STILLWATER, Okla.—Janine Veronneau of Edmond, Okla., is a member of the class of 2011 at Oklahoma State University’s (OSU) Center for Veterinary Health Sciences. The daughter of Drs. Stephen and Bettina Veronneau, both of Edmond, Veronneau was one of 13 U.S. students who spent their summer studying veterinary medicine and public health in Africa.
This year the Veterinary Center celebrates its 60th Anniversary. In the spring of 1948, the then Oklahoma A&M College opened the doors to its School of Veterinary Medicine. The first class was comprised of 31 males. The class of 2011 is 73 percent female. It’s unlikely that those first veterinary students would have ever experienced a summer like Veronneau’s.
Veronneau learned about this opportunity through information distributed to all veterinary colleges by North Dakota State University (NDSU). NDSU, in partnership with Makerere University in Uganda, is currently expanding their Ugandan study abroad program and offered a $2,500 scholarship to help boost participation.
“I came up with about half of the money myself,” explains Veronneau. “The scholarship made it possible for me to take this trip of a lifetime.”
Accompanied by eight Ugandan veterinary students, the group traveled about the African countryside on various field trips including a visit to a Heifer International Project farm, a local pig farm, the Ugandan Bureau of Standards, a fishery, commercial dairy operation, and small animal clinic.
In addition to the field trips, students attended classes at the Makerere University in Uganda on a variety of subjects such as Beef Production, Commercial Dairy Production, Epidemiology of Bovine Tuberculosis, Milk Hygiene in Uganda, Food Safety in Uganda, Tick-Bourne Diseases in Uganda, and Fishery Hygiene and Safety. The group also spent a week in two National Parks, Lake Mburo and Queen Elizabeth, learning about the management and protection of the wildlife, as well as tracking and darting lions and hyenas with a veterinarian who was researching the large predators.
Veronneau kept a weblog of her trip (http://www.xanga.com/yeagersmoon) and a photo gallery (http://www.veronneau.shutterfly.com) to share information and photos with family and friends at home.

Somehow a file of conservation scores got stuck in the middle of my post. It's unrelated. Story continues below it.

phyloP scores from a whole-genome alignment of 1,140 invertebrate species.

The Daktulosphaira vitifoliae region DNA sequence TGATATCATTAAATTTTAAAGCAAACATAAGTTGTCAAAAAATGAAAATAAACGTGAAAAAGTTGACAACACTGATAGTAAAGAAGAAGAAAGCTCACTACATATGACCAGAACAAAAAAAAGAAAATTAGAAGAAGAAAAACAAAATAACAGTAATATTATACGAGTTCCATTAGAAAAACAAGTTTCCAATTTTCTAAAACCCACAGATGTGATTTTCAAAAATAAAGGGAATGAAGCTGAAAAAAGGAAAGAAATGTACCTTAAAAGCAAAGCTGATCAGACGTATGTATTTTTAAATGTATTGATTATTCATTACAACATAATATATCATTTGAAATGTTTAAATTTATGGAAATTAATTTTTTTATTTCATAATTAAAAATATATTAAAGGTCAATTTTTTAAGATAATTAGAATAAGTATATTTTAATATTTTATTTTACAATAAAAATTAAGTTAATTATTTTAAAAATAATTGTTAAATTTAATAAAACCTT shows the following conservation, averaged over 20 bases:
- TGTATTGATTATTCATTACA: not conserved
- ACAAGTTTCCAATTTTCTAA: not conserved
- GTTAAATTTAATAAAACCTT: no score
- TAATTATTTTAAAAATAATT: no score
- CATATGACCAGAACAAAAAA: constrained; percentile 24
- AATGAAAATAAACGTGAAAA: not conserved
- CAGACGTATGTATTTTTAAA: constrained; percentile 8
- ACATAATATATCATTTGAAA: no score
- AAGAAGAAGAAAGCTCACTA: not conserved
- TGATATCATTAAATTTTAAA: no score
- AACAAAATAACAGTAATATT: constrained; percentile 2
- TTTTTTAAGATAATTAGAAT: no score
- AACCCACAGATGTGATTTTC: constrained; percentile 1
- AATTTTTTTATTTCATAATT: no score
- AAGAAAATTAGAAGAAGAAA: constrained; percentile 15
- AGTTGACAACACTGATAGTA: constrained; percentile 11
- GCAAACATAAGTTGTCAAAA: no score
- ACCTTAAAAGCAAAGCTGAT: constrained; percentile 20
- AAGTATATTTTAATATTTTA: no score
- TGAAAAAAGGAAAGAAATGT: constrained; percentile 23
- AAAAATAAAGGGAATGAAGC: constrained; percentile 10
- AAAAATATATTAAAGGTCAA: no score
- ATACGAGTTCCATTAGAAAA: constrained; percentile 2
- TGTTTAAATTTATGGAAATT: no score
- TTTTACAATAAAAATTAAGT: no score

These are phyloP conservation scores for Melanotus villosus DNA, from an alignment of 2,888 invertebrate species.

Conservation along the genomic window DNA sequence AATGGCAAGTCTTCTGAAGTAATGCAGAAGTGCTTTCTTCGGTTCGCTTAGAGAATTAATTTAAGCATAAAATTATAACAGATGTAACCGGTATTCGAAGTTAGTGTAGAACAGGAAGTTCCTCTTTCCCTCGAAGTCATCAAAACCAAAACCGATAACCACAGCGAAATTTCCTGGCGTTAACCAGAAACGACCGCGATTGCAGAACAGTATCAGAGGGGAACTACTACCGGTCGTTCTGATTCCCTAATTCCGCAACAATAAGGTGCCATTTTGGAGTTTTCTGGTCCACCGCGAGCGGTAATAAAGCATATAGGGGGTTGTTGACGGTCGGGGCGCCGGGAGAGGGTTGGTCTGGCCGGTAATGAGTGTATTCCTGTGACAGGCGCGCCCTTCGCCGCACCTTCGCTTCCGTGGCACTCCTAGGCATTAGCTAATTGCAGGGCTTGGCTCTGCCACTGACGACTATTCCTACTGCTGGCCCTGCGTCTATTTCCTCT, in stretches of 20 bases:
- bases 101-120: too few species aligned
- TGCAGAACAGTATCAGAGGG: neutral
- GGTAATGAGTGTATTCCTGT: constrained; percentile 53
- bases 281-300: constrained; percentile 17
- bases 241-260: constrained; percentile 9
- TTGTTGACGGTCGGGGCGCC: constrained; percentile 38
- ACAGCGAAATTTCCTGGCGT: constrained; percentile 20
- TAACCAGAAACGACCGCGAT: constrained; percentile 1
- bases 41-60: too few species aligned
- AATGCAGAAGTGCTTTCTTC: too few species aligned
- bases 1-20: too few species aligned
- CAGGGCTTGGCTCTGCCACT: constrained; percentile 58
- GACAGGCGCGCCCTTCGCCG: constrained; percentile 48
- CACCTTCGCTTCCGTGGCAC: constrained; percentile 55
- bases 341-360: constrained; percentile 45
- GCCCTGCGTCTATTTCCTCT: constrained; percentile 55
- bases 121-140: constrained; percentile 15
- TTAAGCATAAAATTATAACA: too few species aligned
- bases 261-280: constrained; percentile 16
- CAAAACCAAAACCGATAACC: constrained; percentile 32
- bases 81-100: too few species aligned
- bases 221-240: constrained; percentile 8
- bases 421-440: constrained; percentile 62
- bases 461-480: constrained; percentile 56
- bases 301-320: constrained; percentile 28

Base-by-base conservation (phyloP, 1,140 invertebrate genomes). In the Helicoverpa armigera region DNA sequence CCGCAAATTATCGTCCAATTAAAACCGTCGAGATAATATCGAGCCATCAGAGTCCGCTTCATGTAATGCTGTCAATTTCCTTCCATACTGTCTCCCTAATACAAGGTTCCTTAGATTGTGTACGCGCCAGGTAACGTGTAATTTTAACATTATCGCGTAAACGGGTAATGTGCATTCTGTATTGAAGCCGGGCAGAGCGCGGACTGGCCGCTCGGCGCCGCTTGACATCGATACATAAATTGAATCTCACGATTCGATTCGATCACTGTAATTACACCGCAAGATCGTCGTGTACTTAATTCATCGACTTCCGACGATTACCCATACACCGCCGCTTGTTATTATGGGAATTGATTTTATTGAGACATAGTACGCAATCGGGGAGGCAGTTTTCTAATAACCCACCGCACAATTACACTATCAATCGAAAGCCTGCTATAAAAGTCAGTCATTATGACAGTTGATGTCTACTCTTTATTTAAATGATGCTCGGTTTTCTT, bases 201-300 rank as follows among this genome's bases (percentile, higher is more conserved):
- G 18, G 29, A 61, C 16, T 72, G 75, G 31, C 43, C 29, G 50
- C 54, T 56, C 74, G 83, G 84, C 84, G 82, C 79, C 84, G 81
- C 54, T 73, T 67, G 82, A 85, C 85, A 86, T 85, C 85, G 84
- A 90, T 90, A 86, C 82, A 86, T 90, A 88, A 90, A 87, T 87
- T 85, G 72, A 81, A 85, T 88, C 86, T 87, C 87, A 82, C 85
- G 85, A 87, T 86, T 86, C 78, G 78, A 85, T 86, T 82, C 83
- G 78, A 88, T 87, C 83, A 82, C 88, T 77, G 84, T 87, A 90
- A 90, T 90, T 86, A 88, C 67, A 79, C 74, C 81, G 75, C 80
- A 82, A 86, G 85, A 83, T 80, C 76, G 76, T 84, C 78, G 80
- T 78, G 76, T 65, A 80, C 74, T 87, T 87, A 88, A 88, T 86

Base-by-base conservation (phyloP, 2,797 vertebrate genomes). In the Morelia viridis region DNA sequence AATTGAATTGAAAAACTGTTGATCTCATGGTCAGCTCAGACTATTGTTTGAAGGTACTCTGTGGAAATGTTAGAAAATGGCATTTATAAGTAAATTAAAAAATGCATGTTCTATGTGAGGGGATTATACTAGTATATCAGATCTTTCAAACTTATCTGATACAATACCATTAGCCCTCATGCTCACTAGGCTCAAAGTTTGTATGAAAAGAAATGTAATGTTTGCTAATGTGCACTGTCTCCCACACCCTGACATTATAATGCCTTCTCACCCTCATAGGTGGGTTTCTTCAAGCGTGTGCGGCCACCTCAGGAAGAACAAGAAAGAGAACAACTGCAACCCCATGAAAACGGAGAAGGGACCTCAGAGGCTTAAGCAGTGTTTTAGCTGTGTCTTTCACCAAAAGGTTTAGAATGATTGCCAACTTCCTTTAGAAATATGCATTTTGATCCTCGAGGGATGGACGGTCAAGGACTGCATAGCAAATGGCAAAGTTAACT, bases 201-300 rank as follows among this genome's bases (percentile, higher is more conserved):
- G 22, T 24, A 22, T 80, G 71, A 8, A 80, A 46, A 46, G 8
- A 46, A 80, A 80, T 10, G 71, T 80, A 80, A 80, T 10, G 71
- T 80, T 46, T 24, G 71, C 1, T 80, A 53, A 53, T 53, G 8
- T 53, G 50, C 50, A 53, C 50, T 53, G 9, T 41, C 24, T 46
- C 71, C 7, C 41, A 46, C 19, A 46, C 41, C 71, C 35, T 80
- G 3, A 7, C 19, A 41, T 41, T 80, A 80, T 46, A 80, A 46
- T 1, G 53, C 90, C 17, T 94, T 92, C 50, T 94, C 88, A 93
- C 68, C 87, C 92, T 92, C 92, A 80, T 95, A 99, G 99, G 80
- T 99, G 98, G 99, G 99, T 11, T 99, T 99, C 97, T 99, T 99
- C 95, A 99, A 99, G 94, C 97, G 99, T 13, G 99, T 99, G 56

“It was amazing to see how one shed and one heifer could make such a difference in a family’s life,” says Veronneau. “The family went from a grass-thatched hut to a brick, four-room house with a tin roof, put four children through school, added two chicken houses and six acres of land and will be adding another shed for another heifer.”
Veronneau discovered that Ugandans face many veterinary related challenges including sanitation and disease control, the occurrence of bovine tuberculosis in cows and humans, lack of information sharing, and tick-borne diseases.
“One thing I noticed is that there is not much veterinary care given to Ugandans’ animals due to lack of funds and I think lack of pet education,” exclaims Veronneau. “Just traveling in an African country was amazing. The public health classes were great. Tracking and darting lions was an incredible experience. You know lions are big but it’s different seeing one tranquillized right in front of you.”
Veronneau is interested in the public health aspect of veterinary medicine. This program provided her with a unique look at a different country’s agricultural practices and public health management. She will receive elective course credit for participating in the study abroad program.
The Oklahoma State University Center for Veterinary Health Sciences is one of 28 veterinary colleges in the United States and is fully accredited by the Council on Education of the American Veterinary Medical Association. For more information, visit www.cvhs.okstate.edu or call (405) 744-7000.